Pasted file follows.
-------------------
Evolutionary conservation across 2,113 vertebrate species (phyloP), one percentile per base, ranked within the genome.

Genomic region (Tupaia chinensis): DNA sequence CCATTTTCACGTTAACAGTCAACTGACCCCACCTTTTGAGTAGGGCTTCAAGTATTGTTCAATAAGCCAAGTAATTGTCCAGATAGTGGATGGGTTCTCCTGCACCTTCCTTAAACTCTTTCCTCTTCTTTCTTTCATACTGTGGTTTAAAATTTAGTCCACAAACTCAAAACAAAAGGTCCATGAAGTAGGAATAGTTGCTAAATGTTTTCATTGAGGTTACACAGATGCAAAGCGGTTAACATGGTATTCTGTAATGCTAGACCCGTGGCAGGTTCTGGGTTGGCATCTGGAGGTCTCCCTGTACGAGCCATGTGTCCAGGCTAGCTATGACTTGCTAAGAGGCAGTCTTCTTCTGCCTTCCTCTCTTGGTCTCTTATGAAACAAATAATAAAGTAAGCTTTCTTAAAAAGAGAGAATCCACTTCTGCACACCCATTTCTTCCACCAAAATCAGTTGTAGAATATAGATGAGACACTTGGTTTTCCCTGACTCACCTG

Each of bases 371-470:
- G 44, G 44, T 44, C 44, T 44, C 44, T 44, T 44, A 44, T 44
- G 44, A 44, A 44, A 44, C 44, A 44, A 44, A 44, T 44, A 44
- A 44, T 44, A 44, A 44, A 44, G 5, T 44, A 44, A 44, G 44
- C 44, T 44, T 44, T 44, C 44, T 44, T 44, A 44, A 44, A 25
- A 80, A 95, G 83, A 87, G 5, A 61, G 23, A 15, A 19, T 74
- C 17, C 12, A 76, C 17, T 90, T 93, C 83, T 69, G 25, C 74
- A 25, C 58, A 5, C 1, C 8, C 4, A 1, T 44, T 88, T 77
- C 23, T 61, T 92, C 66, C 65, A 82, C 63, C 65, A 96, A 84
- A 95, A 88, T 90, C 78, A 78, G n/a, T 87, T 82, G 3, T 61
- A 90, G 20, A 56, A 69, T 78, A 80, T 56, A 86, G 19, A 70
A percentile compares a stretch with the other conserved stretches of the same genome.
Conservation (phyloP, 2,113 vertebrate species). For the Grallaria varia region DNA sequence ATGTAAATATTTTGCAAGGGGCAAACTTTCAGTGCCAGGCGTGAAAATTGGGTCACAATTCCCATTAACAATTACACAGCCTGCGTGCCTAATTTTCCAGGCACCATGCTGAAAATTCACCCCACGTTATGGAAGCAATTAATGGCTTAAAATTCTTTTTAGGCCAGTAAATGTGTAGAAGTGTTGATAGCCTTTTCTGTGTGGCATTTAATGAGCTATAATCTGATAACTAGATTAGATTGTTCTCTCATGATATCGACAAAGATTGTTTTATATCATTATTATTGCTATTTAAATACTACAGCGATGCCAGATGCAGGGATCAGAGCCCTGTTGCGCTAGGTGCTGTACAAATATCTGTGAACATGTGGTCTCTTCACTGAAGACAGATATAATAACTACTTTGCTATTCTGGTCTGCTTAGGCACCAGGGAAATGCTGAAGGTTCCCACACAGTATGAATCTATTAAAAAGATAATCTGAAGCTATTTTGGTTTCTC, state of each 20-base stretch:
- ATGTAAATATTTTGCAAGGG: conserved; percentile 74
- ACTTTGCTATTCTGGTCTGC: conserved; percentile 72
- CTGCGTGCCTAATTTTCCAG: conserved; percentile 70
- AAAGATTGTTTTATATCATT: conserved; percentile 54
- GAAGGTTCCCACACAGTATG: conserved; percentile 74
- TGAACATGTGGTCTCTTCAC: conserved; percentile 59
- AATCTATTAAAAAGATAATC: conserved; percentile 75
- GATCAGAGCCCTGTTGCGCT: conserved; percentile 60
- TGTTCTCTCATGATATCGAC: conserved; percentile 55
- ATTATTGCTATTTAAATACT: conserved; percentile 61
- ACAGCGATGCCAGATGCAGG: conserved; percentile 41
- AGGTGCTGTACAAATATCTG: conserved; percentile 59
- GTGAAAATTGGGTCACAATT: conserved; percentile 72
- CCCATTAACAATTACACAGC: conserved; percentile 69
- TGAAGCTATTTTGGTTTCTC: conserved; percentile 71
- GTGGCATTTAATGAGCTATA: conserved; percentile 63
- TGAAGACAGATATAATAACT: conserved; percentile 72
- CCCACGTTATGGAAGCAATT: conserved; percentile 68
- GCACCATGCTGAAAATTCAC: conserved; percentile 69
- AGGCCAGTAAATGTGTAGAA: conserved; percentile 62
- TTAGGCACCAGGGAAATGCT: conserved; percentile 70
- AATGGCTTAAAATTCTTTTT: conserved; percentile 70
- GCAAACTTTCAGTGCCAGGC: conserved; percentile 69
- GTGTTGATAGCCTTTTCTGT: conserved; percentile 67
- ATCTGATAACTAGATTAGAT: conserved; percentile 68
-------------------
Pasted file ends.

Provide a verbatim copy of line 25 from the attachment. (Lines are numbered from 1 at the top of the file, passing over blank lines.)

- ATTATTGCTATTTAAATACT: conserved; percentile 61